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Go with the floe: inside the ice-cool Inuit pop scene - The Guardian

Posted by Maria Pavon on May 24, 2019
Go with the floe: inside the ice-cool Inuit pop scene - The Guardian

On a windy Sunday afternoon pecked with freezing rain, residents of Iqaluit, Nunavut, northern Canada, head by foot, car and snow machine to a small plywood stage erected in icy Frobisher Bay. Two tents provide shelter from the merciless Arctic wind. Behind the stage, the flat, bleak expanse of the snow-covered bay extends as far as the eye can see. Where snow has been cleared, the ice beneath is a brilliant, pure turquoise. The crowd swells to about 50. Locals and organisers have brought extra outerwear for the uninitiated: parkas trimmed with wolverine fur, sealskin mittens, polar-bear-fur pants. Inuit musicians, including drummer and singer Kelly Fraser, rapper Mister, electropop vocalist Riit, and throat singers Cynthia Pitsiulak and Charlotte Qamaniq perform sets to appreciative cheers and the muffled clap of thick-mitted hands. Perhaps at the ultimate point on the “I was there before it was cool” credibility spectrum, the show has earned a nickname from locals: Floe-chella.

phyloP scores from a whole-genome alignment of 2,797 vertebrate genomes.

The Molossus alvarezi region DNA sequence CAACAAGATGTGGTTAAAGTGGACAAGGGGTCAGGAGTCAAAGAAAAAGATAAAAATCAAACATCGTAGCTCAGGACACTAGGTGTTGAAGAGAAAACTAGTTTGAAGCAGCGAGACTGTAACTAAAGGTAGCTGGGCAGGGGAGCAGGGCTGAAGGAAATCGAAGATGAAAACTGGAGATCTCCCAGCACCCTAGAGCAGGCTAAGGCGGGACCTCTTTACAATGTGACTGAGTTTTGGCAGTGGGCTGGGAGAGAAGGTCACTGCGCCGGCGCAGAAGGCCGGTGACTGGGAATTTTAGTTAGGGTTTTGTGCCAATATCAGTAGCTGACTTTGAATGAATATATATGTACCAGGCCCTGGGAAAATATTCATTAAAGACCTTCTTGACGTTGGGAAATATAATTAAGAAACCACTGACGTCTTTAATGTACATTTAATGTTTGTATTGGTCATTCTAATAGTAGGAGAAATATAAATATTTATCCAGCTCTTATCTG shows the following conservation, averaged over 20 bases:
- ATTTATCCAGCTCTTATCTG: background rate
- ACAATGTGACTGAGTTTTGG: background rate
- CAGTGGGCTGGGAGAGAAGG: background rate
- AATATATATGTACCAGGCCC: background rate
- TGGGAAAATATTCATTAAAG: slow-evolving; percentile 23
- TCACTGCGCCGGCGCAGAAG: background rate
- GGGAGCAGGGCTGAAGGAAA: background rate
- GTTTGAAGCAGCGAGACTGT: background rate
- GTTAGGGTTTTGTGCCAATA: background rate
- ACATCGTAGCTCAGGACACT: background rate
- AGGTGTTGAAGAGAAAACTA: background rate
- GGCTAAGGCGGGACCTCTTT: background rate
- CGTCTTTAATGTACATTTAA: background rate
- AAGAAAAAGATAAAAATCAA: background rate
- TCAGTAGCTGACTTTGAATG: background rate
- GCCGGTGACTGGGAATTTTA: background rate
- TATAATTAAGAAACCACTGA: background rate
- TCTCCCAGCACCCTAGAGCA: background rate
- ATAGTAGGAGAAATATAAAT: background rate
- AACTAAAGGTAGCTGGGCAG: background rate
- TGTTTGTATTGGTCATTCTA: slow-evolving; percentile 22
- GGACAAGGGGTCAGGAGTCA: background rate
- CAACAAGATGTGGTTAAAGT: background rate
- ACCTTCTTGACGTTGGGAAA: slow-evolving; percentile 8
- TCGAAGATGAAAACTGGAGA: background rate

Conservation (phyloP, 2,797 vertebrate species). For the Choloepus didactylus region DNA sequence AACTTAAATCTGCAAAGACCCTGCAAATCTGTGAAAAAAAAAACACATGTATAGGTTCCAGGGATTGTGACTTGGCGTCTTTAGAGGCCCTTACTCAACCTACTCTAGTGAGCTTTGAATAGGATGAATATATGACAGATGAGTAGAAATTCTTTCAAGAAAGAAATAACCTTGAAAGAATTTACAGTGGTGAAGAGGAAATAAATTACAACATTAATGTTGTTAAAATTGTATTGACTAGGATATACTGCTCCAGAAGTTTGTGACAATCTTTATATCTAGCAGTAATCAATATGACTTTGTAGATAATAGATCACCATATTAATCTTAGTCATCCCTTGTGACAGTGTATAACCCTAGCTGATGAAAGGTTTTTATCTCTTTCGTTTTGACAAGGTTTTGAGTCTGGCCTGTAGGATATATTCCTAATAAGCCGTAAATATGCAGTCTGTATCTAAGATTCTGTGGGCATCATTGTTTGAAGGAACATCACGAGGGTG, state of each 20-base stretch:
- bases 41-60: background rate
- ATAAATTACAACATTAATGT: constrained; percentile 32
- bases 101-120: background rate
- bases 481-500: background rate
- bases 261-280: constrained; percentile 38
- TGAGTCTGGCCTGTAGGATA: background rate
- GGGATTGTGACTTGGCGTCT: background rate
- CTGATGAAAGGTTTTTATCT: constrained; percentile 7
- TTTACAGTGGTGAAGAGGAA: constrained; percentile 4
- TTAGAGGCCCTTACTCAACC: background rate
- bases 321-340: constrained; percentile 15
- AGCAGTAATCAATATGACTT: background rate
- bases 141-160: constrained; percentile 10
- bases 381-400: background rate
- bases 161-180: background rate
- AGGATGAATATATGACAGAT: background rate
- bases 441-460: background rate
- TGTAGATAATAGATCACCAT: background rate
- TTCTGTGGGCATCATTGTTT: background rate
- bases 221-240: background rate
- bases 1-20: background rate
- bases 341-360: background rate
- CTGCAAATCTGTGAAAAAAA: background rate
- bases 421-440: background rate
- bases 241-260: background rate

The event, hosted in Canada’s youngest and largest Arctic territory, is part of the second Nunavut music week. It aims to stimulate the music industry in the territory, but it is also a rallying call for the Inuit artists to come together and face down the fallout from colonialism that threatens not just their music scene, but their whole existence.

Nunavut’s music scene is the result of generations of knowledge, and helps the Inuit arts industry generate more than C$87m (£50m) a year for the Canadian economy. But their traditions – from throat singing to face tattoos to oral histories – have long been threatened by Canadian colonisation, which, along with Christianity, outlawed critical parts of Inuit culture throughout the 20th century. Inuit families were forcibly relocated to unfamiliar, desolate parts of the high Arctic in government bids for northern sovereignty. They were given identification tags and forced into permanent settlements formed around military outposts. English was installed and Inuit languages were suppressed.